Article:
We love this image posted by Brittany Corrales of the ASU Art Museum!While we settled in for the drive north to Cave Creek, the location of our fifth stop of the day, Martha and I got to spend time chatting with Wendell about each of the spaces we’d experienced up to this point – his studio, his home, David Michael Miller’s studio, and, of course, the restaurant. While we could see Wendell’s imprint – his “design vocabulary” – all were refreshingly unique and ideally-suited to their location and purpose.

Forty-five minutes later, we found ourselves climbing into a smaller shuttle to make our way to our fifth stop, the Meredith Residence, a yet-to-be-published project that’s less than a year old. Since the home is about to appear in a widely-respected architectural publication, Wendell requested everyone refrain from taking photographs while there.

This spectacular home is sited on a five acre parcel to the west of Continental Mountain, happily occupied by a family of four, three Rhodesian Ridgebacks, a cat, (apparently the queen of the house), numerous birds and two Koi ponds! …oh, and the identical twin of my turntable, complete with custom-made acrylic dust cover, (just like mine)… I could move in tomorrow! 🙂

The choice of materials, their application and the overall scale of the structure come together beautifully – this house definitely leaves an impression! As the sun began to slowly sink in the western sky, small groups made their way down the steps leading back to the shuttle and boarded the tour bus for a short ride to our final destination, a residence known as the Dialogue House.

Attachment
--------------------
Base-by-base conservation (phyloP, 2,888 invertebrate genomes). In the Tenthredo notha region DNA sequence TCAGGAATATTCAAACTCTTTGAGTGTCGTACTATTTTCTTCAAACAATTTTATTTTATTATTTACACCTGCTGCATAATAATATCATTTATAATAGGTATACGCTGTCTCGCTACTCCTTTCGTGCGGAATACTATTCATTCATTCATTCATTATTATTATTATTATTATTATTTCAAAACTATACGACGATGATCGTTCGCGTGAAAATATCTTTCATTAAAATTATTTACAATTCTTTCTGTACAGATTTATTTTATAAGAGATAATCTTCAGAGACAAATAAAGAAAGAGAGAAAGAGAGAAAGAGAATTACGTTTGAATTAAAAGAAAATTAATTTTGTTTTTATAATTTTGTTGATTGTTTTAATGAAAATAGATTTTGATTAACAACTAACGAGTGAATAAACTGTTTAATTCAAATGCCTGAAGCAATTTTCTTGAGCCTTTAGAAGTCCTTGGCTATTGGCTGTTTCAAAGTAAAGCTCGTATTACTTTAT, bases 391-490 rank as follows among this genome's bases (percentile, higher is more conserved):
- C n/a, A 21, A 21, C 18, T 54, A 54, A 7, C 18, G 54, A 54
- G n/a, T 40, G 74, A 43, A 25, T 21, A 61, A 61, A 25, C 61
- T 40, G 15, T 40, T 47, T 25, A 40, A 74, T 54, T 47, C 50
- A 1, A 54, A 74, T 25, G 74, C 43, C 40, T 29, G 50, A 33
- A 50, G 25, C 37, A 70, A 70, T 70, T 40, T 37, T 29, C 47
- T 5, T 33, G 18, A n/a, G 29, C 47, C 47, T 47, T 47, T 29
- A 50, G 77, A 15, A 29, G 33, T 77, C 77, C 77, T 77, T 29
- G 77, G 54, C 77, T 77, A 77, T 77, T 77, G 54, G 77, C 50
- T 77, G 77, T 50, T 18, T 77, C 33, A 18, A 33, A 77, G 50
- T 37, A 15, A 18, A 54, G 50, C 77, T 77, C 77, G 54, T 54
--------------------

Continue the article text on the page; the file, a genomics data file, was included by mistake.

The Dialogue House has been on my “bucket list” of homes I’ve known about but never had the chance to visit – at least until today – so needless to say, I was super-excited about our final stop! We were warmly-welcomed by the owners, a family who have lovingly restored this signature piece of residential architecture, while making it their very own.

Wendell gathered the group out at the edge of the property where the driveway met the street, (also where the walkway leads visitors toward the house), and once again set context for what we were about to experience. This structure is comprised of two volumes, one devoted to the living/sleeping spaces and one enclosing the swimming pool, (pool is pushed to the southern edge of the property). One volume is lifted off the desert – literally hovering over it – to celebrate the view of the city skyline, while the other volume frames a view of only the sky above with a narrow incision for the stairs leading back to the house itself.

We gathered inside for final thoughts from Wendell, the owners and Miki Garcia, (Director of the ASU Art Museum), then made our way out onto the balcony for a group photograph by Daniel Cifuentes – a perfect conclusion to our time there…The trip back to Wendell’s studio was over within minutes – in fact, we pulled into the parking lot at exactly 7:30 PM! Our delirious group tumbled off the tour bus, pausing to individually express their sincere gratitude to the volunteers and staff from the ASU Art Museum who helped out all day long.

I’m quite confident Martha and I will fondly reflect on this experience for years to come.

In closing, a heartfelt “thank you!” to Wendell Burnette Architects and to the volunteers/staff from the ASU Art Museum for putting together such an enriching event!